HP researchers reveal details of browser based darknet
A day before its official presentation at the Blackhat security conference, HP researchers Billy Hoffman and Matt Wood allowed heise Security, The H's associated publication in Germany, a first peek at their browser-based darknet software called Veiled. A darknet is a virtual private network that can be used for communicating and sharing data without the risk of being spied on.
When asked why they developed another darknet variety, Hoffman and Wood jointly replied: "Because we wanted to demonstrate that a browser can do more than display stupid web pages. We're also convinced that darknets would be much more widely used without the initial hurdles of having to download, install and configure client software."
Hoffman does point out that darknets are mainly used for illegal data sharing. However, the researcher thinks that the browser darknet will make the widespread use of legal applications more viable. For instance, Hoffman could imagine a darknet-based version of the Wikileaks whistle-blower site, whose configuration would be less likely to incur legal consequences than the traditional web server-based darknets.
Users start Veiled by requesting a specific PHP file, created by the darknet operator, from a web server. The file serves as a quasi router between all the darknet clients. Communication between the clients is RSA encrypted. For added security, the PHP file can be distributed across several web servers. When first requested, the original server notifies the clients of the other addresses, enabling the browser to access one of the backup supernodes in case of a connection failure.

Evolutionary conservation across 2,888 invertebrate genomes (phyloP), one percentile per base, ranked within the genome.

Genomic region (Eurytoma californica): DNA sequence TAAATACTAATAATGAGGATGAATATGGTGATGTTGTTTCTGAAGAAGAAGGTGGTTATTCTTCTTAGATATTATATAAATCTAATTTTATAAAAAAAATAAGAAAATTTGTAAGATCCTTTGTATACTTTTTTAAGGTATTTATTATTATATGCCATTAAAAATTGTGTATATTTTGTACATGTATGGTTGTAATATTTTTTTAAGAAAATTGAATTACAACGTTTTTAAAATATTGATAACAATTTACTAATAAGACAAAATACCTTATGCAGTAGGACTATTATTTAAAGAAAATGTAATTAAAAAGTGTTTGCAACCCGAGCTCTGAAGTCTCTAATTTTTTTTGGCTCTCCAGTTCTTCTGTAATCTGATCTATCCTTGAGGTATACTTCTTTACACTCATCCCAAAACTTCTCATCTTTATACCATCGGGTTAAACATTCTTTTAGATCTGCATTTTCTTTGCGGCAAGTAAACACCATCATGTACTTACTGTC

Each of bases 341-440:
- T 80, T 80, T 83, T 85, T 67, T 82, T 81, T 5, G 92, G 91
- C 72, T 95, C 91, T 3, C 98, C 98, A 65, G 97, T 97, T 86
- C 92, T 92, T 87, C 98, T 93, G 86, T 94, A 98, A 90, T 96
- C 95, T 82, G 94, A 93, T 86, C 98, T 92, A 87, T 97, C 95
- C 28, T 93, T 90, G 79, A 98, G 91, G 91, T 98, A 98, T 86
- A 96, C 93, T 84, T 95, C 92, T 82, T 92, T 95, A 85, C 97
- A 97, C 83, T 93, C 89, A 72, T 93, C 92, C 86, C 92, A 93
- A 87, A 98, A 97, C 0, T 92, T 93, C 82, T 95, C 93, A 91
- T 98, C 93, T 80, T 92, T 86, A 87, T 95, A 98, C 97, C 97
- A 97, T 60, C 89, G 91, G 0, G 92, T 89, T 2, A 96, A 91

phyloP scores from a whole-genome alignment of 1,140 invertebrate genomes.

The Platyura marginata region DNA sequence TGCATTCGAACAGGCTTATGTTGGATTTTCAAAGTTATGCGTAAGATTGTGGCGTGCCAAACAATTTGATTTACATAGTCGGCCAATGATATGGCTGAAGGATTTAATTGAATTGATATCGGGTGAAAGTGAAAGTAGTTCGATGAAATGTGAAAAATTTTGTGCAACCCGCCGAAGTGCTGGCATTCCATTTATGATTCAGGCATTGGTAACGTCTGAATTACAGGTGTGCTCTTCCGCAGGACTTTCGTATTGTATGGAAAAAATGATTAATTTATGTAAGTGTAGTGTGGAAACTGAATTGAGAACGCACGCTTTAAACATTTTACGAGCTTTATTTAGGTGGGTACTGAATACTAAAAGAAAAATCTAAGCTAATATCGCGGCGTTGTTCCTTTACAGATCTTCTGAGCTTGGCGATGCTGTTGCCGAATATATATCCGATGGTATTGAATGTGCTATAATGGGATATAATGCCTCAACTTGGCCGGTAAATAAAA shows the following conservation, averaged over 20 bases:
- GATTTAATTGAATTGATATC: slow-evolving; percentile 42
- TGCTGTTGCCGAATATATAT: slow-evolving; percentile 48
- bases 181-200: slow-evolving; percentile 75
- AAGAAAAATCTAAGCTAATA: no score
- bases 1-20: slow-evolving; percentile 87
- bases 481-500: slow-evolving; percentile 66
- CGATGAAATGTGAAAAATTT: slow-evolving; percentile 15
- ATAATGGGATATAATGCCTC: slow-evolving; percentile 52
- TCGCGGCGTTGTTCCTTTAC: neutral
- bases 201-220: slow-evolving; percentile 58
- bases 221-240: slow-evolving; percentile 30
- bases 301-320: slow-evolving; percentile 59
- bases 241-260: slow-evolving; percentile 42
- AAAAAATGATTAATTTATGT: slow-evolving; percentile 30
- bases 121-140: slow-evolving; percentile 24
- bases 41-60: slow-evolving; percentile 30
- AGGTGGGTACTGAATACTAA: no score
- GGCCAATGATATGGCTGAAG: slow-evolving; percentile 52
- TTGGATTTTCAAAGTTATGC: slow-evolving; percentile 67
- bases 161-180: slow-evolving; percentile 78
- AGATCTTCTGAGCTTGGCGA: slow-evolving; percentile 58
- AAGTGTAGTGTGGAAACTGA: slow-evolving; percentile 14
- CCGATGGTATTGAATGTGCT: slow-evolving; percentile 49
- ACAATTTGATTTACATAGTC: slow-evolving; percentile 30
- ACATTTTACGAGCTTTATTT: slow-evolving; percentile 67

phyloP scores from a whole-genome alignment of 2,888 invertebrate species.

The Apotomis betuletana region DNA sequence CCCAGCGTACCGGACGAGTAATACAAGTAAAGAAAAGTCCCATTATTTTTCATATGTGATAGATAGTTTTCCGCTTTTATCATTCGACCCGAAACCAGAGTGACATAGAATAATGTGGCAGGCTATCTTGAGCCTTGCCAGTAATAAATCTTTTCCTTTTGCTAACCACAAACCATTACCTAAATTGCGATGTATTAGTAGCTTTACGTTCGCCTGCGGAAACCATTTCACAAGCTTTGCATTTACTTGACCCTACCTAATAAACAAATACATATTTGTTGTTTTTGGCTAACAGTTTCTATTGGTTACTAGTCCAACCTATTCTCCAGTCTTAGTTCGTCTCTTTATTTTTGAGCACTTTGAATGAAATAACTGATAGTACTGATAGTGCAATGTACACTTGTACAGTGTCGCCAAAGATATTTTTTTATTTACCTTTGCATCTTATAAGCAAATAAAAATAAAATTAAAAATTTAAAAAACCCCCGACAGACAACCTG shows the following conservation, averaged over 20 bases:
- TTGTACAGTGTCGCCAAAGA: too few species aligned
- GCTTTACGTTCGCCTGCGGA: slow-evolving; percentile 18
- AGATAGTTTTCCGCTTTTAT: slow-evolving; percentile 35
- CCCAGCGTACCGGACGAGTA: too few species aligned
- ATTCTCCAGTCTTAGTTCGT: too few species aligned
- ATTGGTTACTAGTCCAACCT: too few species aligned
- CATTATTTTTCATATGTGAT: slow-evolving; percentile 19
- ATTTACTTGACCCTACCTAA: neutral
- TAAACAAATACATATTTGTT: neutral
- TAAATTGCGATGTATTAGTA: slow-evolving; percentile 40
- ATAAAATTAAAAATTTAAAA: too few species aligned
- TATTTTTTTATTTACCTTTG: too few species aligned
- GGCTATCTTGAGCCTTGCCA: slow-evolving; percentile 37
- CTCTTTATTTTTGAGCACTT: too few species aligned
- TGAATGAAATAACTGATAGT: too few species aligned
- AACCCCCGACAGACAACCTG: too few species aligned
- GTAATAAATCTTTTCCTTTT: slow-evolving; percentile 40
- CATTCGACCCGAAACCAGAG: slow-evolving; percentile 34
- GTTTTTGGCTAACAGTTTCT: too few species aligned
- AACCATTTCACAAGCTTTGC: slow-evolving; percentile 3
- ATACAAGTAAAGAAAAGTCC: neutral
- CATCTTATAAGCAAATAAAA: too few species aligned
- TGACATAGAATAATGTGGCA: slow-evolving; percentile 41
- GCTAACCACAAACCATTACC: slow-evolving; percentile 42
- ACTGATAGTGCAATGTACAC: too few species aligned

As with other darknets there is no central storage location for the files shared by the darknet users. Every users allocates a freely configurable amount of hard disk space, and the darknet software distributes the shared files across the available disk space in pieces. Opera plans to implement a similar concept called Opera Unite in the forthcoming version of its browser.
In the case of Veiled, however, the disk space is only available for the duration of the browser session. To prevent potential data loss caused by bottlenecks, Veiled will automatically only allocate a fraction of the total storage space.
However, Hoffman and Wood have no intention of ever releasing their browser darknet prototype. According to the researchers, there will be neither a commercial nor an open source version. In the interview with heise Security, Hoffman said the latter is prevented by drawn-out internal HP processes. He said that after all, a number of intellectual property issues need to be clarified in detail first. However, it is planned that the HP researchers' presentation, which will be available to download from the conference website soon, will offer enough details of the researchers' specific solutions to allow other programmers to create Veiled clones.
- Opera says Opera Unite web server is not a security problem, a report from The H.